Luckily, I had a great trainer who put together a program that was going to prepare me well for Mt. Rainier. I knew that my cardio level was pretty decent. I could run 8 miles at about 7:00/mile. My trainer also adjusted my time in the gym to three times a week, where we did everything to really strengthen my core. He also allotted time for me to be in the pool about three times a week, where I tried (and failed) to do hypoxic swimming. After trying to work this in for a few weeks, we decided it would be best for me to stick to running 6-8 miles at tempo speed.
In addition to building my cardio and muscular endurance and strength, I had to get used to carrying a backpack for extended periods of time at elevation. Since the little rollers in my part of Texas were hardly adequate, my trainer and I decided that the closest thing we had to elevation would be a stair climber. So, for my long training days, I gradually built up to climbing on the stair climber for up to five hours with a weighted backpack. I started out with 20 pounds and gradually built that weight up to 52 pounds (I weigh about 105). IMG told me that my pack probably wouldn’t weigh more than 35-40 pounds and would probably weigh less than that on summit bid day. I wanted to make sure that I was more than prepared and so I trained so that I could comfortably carry the 52 pounds.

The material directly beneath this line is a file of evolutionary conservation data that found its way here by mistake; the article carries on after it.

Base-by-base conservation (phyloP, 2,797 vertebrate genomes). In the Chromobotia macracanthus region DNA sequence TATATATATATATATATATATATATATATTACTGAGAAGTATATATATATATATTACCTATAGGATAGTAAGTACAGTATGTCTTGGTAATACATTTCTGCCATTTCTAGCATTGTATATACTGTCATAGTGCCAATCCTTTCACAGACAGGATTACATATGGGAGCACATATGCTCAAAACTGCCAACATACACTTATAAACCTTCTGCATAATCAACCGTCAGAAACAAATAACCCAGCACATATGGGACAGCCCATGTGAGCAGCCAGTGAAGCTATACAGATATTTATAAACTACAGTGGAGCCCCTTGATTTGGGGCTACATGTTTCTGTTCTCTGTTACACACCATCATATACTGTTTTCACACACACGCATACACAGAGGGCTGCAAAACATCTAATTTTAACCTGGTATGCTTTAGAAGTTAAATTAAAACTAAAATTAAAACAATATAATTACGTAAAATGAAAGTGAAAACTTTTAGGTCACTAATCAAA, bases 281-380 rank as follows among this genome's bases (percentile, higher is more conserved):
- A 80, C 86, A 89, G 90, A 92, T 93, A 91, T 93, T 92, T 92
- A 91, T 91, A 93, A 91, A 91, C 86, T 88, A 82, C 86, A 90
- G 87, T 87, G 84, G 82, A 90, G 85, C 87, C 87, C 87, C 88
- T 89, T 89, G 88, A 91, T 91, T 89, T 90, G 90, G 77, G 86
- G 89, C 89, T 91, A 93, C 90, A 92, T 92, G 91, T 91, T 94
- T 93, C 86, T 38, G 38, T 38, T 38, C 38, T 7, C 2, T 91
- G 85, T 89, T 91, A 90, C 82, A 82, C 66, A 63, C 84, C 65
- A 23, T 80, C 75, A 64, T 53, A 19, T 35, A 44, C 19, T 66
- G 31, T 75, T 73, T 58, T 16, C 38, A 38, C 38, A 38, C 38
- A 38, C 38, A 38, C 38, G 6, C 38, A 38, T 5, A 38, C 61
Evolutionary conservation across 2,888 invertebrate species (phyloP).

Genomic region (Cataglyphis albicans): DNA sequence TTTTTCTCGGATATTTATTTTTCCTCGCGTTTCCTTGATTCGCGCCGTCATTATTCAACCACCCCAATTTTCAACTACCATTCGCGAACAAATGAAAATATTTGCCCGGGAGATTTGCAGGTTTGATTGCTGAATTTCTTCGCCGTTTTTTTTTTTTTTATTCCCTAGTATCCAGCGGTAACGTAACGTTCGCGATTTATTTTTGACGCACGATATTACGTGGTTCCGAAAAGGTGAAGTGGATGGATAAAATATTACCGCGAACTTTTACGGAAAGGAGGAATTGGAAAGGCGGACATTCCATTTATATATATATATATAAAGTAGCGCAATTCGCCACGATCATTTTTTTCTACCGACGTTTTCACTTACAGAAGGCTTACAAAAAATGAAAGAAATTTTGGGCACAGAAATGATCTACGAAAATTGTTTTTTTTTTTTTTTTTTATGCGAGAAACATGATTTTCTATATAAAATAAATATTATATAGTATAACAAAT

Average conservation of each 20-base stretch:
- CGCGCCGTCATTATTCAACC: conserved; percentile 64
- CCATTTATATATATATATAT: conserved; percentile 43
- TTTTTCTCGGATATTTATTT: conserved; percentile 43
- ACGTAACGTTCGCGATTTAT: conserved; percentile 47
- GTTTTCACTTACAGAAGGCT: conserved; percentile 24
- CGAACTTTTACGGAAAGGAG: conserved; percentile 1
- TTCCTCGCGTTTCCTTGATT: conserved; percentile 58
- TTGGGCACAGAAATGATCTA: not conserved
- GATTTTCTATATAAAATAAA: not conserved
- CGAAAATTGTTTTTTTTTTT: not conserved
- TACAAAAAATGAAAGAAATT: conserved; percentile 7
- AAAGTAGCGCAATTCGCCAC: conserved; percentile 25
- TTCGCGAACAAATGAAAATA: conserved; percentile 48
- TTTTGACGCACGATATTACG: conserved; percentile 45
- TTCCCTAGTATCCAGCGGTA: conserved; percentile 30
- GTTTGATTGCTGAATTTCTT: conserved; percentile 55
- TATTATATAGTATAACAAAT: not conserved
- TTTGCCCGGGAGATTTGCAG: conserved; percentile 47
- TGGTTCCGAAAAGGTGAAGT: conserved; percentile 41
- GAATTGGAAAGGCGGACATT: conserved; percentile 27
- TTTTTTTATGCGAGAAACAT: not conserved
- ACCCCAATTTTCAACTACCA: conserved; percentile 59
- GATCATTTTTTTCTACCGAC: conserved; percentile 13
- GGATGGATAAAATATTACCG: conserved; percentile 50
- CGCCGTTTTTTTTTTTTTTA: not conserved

In addition to the stair climber, I would also go out on a hiking trail near my home. Although there wasn’t much elevation to be gained, it did help me get accustomed to walking for long distances with my pack and help get my knees and ankles accustomed to adjusting to uneven terrain. Again, I built up my hiking time to about five hours.